A small stream flowing through farmland, then several kilometres of forest, and finally 5-6 km of farmland to the Morwell River. Width is 2-4 m with shallow (10-20 cm) riffles and pools to 60 cm. Predominantly sand bottom. Good habitat (snags, pools and riffles) for small brown trout in the forested area. Contains brown trout to 530 g, (av. 110 g) short-finned eel to 1 kg, river blackfish to 100 g (av. 25 g), shorthead lamprey and small Gippsland spiny crayfish. Not often fished. Last stocked with trout by The Victorian Fisheries Authority  in 1958.

Loch River, Noojee

A clear, fast-flowing, shallow, mountain stream joining the La Trobe River at Noojee, mud, sand and gravel bottom. Contains abundant small brown trout (some fish to 600 g) river blackfish, Gippsland spiny crayfish and short-finned eels.

Middle Creek, Boolara

A small gravel-bottom stream joining the Morwell River below Boolara. Contains brown trout to 330 g (av. 160 g), European carp, short-finned eel and small Gippsland spiny crayfish. Not often fished.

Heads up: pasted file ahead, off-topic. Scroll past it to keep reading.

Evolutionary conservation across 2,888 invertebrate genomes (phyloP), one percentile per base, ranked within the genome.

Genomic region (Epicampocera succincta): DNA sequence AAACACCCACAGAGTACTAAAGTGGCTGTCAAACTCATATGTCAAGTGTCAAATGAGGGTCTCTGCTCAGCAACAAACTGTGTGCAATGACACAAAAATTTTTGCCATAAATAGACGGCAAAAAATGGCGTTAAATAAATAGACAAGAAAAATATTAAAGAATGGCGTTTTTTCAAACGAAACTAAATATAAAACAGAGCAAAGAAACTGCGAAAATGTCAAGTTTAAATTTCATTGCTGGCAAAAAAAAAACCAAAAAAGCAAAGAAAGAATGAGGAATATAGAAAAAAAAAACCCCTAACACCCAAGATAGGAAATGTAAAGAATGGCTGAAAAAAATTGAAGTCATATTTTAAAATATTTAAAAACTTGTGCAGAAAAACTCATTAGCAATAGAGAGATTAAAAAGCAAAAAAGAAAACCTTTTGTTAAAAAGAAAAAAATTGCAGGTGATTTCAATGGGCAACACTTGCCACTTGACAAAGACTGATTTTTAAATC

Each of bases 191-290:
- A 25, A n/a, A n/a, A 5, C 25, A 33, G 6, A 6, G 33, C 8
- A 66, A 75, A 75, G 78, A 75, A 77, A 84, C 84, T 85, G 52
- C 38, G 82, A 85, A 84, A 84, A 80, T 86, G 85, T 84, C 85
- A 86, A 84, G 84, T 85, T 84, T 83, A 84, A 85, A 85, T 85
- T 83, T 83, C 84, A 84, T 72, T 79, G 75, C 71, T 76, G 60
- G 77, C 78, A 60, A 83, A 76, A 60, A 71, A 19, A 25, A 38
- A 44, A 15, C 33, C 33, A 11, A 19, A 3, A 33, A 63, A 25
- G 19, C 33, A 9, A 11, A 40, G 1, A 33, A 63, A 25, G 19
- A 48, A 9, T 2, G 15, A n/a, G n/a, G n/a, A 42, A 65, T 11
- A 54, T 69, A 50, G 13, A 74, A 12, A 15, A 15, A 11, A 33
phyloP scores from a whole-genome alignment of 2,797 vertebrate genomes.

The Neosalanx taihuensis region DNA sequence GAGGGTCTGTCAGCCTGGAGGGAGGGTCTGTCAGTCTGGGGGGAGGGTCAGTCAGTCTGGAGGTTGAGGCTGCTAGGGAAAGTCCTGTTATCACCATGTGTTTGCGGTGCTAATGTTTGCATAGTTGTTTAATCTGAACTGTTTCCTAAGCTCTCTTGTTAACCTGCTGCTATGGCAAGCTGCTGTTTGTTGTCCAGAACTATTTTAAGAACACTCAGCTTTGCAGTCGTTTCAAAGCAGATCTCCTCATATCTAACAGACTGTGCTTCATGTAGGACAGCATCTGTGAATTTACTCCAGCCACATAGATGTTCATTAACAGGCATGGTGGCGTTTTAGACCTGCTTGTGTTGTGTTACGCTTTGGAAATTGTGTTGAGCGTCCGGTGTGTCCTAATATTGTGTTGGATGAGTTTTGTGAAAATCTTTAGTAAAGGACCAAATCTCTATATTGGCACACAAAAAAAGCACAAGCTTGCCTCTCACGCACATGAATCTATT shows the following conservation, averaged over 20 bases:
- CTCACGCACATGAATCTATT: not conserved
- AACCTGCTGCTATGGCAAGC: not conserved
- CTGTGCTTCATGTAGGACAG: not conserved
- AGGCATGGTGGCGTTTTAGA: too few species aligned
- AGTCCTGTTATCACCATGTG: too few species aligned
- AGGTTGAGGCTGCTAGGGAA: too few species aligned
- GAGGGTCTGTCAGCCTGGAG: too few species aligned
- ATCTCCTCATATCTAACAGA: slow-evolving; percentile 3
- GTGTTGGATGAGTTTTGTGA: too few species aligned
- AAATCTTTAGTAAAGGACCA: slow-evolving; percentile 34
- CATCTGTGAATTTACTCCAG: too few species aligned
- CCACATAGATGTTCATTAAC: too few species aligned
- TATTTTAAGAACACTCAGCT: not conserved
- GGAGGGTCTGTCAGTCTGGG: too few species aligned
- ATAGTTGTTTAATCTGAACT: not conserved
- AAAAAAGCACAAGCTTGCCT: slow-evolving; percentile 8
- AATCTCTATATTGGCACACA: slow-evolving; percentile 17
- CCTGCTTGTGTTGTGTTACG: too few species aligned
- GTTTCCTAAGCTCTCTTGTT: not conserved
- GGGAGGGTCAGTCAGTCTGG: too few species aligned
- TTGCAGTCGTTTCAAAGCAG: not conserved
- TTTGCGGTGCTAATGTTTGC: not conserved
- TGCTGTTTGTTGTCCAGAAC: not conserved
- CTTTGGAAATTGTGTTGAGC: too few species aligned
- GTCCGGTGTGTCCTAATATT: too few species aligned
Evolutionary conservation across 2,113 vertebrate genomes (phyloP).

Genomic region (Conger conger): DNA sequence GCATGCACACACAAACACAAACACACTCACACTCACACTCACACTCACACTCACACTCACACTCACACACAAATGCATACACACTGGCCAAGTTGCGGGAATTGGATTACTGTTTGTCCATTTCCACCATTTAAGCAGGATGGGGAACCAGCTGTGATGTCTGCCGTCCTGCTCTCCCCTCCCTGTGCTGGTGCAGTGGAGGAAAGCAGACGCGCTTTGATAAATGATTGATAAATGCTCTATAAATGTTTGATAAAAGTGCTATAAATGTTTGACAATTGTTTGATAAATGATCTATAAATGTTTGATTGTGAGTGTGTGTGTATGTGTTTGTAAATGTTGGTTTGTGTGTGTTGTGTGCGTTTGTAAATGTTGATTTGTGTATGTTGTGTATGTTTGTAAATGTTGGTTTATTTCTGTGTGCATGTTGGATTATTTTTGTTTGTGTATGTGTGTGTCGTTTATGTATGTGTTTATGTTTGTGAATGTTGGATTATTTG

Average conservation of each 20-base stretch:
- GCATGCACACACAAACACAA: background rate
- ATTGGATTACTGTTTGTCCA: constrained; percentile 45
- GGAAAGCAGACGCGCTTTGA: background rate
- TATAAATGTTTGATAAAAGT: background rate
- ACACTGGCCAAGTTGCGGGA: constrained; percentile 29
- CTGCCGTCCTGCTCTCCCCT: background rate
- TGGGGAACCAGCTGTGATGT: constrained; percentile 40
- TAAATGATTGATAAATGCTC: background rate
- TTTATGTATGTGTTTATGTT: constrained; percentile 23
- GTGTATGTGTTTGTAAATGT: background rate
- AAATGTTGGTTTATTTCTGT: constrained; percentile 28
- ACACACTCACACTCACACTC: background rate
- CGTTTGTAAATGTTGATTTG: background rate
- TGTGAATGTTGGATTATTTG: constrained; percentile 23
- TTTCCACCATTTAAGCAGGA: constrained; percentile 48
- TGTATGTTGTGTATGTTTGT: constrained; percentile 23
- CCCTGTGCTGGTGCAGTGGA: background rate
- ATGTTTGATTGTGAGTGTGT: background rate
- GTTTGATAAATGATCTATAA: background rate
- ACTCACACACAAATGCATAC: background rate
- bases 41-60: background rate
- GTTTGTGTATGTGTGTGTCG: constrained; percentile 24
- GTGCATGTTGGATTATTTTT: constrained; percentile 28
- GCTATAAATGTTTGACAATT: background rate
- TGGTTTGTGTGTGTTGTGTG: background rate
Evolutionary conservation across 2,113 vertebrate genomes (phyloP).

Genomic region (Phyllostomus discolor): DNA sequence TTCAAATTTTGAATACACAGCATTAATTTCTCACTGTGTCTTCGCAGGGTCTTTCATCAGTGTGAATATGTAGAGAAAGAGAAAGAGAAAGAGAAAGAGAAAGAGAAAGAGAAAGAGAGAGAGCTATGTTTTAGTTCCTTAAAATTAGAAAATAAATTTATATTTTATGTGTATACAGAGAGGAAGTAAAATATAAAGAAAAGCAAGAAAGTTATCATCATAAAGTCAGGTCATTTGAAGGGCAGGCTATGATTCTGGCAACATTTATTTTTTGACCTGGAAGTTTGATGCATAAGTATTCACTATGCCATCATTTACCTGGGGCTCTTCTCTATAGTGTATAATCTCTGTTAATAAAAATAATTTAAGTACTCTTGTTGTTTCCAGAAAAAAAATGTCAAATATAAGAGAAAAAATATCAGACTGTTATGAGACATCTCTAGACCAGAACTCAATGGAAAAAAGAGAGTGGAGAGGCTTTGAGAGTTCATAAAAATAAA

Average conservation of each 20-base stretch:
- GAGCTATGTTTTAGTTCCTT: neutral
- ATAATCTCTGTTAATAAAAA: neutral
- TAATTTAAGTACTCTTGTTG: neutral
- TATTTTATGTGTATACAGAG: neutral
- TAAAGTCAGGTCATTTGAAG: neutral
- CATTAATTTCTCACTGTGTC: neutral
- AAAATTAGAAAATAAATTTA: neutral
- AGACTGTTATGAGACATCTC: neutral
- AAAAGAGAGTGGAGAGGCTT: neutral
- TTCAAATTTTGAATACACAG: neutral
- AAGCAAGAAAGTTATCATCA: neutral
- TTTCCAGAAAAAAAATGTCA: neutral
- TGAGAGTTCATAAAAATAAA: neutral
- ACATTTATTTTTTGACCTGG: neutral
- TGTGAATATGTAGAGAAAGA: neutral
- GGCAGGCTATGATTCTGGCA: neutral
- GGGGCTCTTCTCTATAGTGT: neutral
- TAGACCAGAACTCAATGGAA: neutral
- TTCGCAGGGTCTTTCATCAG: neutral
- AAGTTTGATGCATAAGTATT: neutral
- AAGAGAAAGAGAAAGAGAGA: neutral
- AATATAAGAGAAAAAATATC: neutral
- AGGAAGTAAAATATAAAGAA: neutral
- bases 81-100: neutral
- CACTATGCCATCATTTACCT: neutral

Moe River, Moe

A large drain, 10-15 m wide, flowing through flat farmland with mud and gravel substrate. Limited riparian vegetation. Some deep pools. There is a River Health Program to control willows and restore riparian vegetation. A very fertile water carrying predominantly European carp average 1 kg, (max. 3 kg), some tench and short-finned eel. Last stocked with trout by The Victoria Fisheries Authority  in 1969.

Moondarra Reservoir, Tyers

30,300 ML. Not open to angling.

A domestic water storage on the Tyers River. Contains European carp, brown trout, redfin and short-finned eel but all angling is prohibited.

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Morwell Lake, Morwell

Family Fishing Lake, no facilities, Not on Map

A small water (less than 5 ha) located at the southern edge of the town near Kernot Hall. Managed as a Family Fishing Lake and stocked with advanced yearling rainbow trout (See Introduction).

Morwell River, Morwell

Rainbow trout
Morwell River

Rises in steep open forest and then flows in a rock, boulder and rubble bed in a narrow valley to Boolara. Upstream of Boolara it is accessible from the Morwell River Road. Riparian vegetation is eucalypts, grass, willows, tea-tree and blackberry. Consists of a mixture of pools and runs with some rapids. Fish habitat is provided by willow roots, bank vegetation and woody habitat. At Boolara, the river is up to 10 m wide with extensive pools over 100 cm deep. Riparian vegetation is primarily willow. Further downstream it flows through flat farmland in a wide valley.